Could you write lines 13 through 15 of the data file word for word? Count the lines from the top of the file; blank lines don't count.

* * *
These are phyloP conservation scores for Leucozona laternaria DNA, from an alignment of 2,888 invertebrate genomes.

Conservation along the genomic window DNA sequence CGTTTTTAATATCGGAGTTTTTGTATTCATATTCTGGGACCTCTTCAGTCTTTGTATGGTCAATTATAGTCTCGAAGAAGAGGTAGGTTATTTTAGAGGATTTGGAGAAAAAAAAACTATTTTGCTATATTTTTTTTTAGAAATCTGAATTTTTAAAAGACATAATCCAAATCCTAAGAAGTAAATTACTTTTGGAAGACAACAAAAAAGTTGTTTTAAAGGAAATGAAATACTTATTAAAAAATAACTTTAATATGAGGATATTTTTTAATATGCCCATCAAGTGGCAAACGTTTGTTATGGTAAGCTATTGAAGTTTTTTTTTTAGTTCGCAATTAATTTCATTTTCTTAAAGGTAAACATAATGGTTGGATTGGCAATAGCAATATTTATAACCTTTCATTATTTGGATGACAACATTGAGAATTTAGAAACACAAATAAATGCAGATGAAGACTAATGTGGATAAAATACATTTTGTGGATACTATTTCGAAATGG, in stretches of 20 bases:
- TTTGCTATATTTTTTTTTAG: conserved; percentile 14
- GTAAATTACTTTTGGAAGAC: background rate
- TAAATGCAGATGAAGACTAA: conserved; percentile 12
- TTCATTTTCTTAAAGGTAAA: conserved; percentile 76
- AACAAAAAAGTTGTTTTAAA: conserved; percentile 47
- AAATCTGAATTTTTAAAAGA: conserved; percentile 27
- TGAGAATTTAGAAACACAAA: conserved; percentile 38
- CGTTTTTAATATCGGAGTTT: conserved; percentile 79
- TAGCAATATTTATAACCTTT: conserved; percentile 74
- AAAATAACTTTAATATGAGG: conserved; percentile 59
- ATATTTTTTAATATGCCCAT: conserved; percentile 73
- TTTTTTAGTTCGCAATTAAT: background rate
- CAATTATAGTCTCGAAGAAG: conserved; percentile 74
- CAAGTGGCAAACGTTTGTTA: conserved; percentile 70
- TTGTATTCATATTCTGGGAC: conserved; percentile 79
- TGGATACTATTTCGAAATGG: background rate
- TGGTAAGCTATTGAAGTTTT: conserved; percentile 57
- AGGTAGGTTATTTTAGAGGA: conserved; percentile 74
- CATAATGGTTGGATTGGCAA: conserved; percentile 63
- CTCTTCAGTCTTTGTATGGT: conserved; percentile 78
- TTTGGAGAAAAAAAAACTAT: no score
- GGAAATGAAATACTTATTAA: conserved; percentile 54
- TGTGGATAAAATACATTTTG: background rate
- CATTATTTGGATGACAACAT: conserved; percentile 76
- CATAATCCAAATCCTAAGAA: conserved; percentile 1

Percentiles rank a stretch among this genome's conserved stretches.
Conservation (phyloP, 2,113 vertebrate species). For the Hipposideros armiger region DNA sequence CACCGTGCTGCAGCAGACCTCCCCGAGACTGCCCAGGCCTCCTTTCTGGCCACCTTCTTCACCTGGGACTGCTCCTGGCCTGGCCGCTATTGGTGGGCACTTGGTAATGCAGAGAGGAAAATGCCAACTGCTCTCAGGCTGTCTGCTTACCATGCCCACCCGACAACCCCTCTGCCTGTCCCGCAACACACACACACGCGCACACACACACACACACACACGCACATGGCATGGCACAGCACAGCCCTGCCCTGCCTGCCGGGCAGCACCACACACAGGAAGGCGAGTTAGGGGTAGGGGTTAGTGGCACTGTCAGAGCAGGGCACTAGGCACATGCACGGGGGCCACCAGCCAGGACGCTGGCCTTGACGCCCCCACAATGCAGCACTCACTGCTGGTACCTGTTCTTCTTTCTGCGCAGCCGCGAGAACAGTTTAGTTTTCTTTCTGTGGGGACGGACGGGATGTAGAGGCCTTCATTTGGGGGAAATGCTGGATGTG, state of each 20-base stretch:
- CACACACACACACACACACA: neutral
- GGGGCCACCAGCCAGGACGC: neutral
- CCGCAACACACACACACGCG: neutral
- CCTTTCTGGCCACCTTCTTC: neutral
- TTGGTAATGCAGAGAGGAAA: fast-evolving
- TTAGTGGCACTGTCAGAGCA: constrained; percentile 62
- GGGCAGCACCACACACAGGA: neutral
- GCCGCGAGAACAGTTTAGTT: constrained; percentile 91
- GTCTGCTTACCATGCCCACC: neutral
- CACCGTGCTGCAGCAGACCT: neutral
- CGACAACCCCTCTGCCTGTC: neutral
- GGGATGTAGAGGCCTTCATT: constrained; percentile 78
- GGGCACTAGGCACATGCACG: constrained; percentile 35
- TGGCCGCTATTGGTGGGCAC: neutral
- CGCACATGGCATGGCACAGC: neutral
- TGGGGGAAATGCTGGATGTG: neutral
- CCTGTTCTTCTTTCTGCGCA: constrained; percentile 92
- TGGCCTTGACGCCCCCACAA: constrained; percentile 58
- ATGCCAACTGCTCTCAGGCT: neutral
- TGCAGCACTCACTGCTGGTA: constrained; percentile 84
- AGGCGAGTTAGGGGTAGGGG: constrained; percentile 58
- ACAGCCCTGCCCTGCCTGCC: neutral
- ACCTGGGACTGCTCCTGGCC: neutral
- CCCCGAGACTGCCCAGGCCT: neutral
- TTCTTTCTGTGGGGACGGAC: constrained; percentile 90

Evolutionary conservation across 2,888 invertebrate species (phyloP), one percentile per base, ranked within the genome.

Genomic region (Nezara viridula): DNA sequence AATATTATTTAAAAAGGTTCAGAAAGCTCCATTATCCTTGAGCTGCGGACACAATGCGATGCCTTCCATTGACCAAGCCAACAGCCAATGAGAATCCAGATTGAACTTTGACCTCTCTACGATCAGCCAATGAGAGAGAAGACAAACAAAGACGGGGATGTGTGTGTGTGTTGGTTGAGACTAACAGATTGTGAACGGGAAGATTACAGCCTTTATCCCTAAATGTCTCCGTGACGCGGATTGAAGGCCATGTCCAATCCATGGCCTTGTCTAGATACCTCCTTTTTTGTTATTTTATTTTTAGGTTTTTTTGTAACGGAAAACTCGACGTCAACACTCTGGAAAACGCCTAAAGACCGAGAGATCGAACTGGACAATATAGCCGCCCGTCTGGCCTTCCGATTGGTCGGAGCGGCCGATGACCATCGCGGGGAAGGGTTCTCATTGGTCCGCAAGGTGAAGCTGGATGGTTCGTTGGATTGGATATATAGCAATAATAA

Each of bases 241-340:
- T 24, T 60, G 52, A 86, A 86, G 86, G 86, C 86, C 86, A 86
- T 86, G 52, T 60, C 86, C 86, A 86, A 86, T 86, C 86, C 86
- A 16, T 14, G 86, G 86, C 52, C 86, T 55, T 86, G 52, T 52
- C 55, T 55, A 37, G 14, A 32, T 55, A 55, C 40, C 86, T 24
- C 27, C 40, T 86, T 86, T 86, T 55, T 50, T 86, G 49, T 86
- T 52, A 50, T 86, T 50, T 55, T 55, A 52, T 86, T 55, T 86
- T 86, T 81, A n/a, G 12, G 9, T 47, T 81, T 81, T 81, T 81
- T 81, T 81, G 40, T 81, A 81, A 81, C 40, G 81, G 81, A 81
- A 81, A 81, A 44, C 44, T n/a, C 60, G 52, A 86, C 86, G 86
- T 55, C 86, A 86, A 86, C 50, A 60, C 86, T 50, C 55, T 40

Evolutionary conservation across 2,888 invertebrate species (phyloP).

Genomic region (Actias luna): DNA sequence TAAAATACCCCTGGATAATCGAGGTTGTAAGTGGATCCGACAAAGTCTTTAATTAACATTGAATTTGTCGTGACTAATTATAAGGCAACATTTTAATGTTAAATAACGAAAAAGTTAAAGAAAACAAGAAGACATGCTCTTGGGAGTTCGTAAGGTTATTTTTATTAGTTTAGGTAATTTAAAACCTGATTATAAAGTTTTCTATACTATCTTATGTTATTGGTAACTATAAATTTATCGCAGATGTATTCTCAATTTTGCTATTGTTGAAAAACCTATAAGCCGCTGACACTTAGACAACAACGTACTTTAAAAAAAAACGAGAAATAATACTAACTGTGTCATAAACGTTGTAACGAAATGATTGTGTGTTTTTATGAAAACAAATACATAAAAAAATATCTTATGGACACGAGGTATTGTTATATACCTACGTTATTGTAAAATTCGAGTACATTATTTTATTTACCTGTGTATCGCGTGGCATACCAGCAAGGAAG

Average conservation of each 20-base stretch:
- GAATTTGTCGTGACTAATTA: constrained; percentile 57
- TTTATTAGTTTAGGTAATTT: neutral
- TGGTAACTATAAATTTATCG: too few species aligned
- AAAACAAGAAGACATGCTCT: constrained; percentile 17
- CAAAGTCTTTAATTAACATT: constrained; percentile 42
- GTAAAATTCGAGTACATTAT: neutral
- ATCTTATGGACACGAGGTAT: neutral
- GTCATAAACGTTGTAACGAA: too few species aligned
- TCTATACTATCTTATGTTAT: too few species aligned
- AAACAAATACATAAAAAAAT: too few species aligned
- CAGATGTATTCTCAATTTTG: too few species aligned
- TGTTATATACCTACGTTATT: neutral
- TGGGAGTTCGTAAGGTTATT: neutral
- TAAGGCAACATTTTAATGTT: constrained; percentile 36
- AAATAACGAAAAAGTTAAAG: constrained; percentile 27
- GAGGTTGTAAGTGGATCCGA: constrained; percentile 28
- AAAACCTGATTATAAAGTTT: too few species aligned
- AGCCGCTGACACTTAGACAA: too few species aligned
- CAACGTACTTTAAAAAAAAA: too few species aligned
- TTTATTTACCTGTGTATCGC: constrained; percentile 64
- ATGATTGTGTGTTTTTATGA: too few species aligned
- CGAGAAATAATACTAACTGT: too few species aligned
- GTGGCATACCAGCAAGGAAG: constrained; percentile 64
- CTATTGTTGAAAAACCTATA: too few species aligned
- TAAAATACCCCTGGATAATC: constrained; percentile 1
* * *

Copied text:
- ATATTTTTTAATATGCCCAT: conserved; percentile 73
- TTTTTTAGTTCGCAATTAAT: background rate
- CAATTATAGTCTCGAAGAAG: conserved; percentile 74